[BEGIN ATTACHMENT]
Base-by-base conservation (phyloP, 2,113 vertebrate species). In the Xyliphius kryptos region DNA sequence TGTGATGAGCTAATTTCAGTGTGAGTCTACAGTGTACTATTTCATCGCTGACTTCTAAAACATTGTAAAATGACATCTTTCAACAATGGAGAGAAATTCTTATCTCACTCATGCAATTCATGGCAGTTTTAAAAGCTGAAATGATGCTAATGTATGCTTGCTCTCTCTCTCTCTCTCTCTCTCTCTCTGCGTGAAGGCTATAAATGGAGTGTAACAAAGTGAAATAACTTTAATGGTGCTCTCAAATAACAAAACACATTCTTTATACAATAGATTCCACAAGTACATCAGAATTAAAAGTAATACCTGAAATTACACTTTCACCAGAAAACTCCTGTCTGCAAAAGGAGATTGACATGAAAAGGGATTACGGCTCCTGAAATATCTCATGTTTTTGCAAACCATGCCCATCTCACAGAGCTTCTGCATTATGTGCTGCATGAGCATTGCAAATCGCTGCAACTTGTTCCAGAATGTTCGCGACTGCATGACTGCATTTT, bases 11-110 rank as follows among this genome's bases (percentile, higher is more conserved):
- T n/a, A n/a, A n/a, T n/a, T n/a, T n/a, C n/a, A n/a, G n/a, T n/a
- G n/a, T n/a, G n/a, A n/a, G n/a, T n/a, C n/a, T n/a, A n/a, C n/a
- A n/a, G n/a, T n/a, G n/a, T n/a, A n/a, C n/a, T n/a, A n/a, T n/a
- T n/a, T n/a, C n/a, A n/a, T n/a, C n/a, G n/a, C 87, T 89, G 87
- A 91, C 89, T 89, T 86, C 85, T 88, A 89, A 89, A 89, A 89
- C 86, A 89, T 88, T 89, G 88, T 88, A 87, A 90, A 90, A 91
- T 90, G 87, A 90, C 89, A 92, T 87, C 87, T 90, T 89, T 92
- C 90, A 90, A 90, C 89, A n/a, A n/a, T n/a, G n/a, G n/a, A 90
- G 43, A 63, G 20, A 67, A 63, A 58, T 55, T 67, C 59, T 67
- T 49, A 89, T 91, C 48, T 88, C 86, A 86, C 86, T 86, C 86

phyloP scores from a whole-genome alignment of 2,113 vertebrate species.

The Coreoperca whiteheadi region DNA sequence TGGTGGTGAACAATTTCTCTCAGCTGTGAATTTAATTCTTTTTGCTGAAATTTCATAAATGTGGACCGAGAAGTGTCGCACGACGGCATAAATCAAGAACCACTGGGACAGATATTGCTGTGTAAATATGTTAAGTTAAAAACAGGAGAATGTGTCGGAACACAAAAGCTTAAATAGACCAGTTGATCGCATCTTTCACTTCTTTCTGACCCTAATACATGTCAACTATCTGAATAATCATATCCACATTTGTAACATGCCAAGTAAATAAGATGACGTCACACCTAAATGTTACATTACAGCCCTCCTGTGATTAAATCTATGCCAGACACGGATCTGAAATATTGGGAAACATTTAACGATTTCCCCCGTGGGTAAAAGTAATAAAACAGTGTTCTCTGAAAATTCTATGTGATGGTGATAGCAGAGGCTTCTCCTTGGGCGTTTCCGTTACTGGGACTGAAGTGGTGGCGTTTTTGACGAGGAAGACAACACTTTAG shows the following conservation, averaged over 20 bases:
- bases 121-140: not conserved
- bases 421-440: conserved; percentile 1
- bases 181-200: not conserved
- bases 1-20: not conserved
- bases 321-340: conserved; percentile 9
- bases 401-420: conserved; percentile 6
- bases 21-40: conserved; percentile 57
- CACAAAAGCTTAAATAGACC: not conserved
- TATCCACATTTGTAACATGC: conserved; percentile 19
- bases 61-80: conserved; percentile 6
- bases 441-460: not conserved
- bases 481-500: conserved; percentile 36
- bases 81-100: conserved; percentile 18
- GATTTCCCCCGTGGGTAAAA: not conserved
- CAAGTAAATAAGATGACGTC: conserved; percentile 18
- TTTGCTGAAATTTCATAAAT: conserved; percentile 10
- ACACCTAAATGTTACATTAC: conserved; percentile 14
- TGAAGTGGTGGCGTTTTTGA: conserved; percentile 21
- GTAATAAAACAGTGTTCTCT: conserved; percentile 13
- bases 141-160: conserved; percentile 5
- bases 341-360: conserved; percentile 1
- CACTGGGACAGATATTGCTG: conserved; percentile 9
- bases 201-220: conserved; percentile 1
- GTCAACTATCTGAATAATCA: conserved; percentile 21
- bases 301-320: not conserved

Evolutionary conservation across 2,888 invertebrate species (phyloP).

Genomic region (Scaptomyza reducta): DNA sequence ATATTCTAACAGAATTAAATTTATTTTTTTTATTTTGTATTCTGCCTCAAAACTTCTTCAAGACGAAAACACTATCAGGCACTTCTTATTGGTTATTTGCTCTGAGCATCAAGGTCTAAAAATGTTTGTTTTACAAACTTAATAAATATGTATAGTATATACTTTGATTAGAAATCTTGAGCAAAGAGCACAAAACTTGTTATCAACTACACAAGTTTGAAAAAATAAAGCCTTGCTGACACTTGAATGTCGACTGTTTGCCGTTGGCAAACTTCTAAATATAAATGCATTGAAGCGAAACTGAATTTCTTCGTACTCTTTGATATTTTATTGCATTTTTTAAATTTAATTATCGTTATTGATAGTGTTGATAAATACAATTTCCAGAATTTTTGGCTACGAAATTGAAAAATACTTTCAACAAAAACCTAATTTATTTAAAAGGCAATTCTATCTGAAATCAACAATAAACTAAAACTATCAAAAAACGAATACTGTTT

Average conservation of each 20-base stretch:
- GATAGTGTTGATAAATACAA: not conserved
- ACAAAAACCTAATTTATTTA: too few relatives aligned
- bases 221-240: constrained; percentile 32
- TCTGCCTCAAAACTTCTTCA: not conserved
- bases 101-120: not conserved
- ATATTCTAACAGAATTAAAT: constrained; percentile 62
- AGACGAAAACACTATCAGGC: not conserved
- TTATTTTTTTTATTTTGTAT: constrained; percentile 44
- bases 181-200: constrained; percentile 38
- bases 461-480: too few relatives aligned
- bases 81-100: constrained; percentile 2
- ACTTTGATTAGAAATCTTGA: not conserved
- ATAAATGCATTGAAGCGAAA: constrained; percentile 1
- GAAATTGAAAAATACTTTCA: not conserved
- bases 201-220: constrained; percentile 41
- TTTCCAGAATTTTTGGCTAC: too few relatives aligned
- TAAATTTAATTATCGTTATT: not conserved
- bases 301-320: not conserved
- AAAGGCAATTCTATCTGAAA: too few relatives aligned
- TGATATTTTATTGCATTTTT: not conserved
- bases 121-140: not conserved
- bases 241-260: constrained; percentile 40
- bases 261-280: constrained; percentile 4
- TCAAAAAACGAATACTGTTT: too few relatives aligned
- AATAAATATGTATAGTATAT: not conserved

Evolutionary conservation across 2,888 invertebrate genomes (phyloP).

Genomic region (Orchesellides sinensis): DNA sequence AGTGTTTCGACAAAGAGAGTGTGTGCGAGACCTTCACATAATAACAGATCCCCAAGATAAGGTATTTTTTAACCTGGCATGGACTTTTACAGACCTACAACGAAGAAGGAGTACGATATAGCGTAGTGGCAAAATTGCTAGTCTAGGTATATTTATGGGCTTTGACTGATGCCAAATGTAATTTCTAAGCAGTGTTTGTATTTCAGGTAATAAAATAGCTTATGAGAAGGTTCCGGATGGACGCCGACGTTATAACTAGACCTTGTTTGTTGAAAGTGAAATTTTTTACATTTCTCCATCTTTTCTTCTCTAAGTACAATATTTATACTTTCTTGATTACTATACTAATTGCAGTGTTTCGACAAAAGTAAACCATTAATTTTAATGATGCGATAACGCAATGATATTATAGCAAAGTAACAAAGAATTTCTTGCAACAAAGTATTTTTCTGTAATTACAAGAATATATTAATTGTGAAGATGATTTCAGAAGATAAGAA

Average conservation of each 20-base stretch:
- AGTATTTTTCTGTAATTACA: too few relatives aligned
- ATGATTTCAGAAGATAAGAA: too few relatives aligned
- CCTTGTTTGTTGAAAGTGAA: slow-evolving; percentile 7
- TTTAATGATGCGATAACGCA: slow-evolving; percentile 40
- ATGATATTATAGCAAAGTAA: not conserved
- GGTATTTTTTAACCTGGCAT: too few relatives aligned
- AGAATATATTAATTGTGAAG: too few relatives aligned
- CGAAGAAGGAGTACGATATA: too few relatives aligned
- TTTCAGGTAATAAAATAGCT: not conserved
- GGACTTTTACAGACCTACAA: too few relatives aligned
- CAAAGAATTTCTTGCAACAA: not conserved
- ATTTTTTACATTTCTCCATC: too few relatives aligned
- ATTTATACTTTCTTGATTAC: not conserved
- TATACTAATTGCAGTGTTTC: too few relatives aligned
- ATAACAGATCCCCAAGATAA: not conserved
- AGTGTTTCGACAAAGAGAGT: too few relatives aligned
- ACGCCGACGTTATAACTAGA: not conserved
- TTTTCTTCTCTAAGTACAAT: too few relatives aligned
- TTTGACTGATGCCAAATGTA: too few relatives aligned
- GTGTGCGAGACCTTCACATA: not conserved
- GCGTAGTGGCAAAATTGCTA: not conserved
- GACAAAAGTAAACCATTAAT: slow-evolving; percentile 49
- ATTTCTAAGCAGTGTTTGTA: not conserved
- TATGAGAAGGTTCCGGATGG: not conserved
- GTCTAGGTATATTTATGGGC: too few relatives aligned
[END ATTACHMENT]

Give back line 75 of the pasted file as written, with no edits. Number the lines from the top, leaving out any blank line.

- GGTATTTTTTAACCTGGCAT: too few relatives aligned